- Optimize images with descriptions. Each image needs to have a relevant description and title. Image descriptions are a great place to include relevant keywords that match what the image is. When choosing images use high resolution images that are compressed. Compressing large file images help increase the website speed.
- Remove duplicate content. The same content should never exist on multiple pages, subdomains or any other domains you own. Each page should have unique, keyword-rich content.
- Check for broken links. This is especially true if you are moving an old website to a new website. During the domain transfer, double-check all of your hyperlinks and update them with their new domain and proper URL structure.
Full Website Edits
When performing an SEO website audit, it’s important to not only look at each individual page, but the website as a whole. There are several errors you can come across that affect SEO that aren’t necessary on just one page. Take the time to work with Google Analytics and various other tools to ensure the website is up to SEO standards.
- Is the website easy to navigate? The menu bar needs to showcase a clear pathway of where users are supposed to go and how they can find the information they need. Create a path specific to how your demographic thinks for the greatest chance of success.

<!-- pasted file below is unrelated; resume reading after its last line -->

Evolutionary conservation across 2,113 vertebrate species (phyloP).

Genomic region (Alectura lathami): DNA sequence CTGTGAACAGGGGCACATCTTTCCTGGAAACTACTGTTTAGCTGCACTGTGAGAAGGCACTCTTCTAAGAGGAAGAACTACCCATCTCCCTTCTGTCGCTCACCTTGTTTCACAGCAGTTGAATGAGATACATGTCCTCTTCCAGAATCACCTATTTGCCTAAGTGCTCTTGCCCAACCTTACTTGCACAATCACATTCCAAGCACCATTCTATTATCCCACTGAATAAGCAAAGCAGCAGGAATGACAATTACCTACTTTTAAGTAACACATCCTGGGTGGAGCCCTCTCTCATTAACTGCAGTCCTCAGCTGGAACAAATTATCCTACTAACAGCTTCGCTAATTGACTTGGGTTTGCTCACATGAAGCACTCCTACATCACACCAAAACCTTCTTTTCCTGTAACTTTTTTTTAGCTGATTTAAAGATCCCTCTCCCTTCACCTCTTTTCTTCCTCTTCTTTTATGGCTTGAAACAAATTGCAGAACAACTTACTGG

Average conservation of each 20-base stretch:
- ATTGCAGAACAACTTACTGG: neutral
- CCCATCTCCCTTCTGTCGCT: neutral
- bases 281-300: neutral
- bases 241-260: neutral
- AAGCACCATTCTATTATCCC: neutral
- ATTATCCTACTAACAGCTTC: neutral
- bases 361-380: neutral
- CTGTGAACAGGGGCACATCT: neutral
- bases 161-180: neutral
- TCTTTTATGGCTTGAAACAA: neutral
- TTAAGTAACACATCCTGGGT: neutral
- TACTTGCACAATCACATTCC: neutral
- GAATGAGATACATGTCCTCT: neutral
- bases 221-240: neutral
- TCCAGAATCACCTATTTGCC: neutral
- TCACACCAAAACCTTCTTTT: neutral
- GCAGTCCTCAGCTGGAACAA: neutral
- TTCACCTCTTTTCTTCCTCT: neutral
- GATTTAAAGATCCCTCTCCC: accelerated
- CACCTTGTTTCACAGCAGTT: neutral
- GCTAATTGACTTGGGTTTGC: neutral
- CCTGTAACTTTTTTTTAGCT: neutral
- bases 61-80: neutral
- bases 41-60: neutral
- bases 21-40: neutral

- Link to relevant pages. The call-to-action button on the homepage needs to link to a page that makes sense, completing the action you are requesting them to take. Don’t insert unrelevant links, especially in places that just don’t make sense. Google can flag you and visitors can leave you for this.
- Include social media sharing options. Businesses thrive on engagement, especially online. Having social media icons and sharing buttons on each page, especially with blog posts, can increase the chance of your website and brand being seen. Take it a step further and have a Twitter and Facebook feed displayed in page rails so users can follow along and see activity from social networks.
- Count the inbound and outbound links. Check how many inbound links the website is receiving and how many outbound links it has.
- Create sitemaps, then submit them. An HTML or XML sitemap offers an easy to read version of each page for both readers and bots. Once the sitemap is created, register the sitemap in Google Webmaster Tools.
- Redefine the footer. Remove any unnecessary links and local stuffing inside of the footer. Excessive amounts and inappropriate type of links in the footer is spammy and can be flagged. The footer should only have the website’s main pages, contact information, social buttons, and recent blog posts.
- Setup proper 301 redirects. If moving an old website to a new domain, set up 301 redirects to point to the correct domain and page.
- Create a mobile-responsive layout. The website’s layout needs to appeal to both desktop and mobile viewers, using mobile-responsive themes and designs. Always check on multiple mobile devices for proper design functionality before going live.
- Setup mobile analytics. People respond differently on mobile than they do on desktop, hence why it’s important to track analytics for both.
- Check form and button functionality. Depending upon what kind of programming or coding you’re using for forms, double-check that you are receiving the form information correctly and the button is properly spaced on mobile and desktop.
Once you’ve completed the above steps and made any necessary changes, request Google to re-crawl the website with it’s updated SEO. Still have questions on how to conduct an SEO audit? Comment with your questions or tips for auditing in the comments below!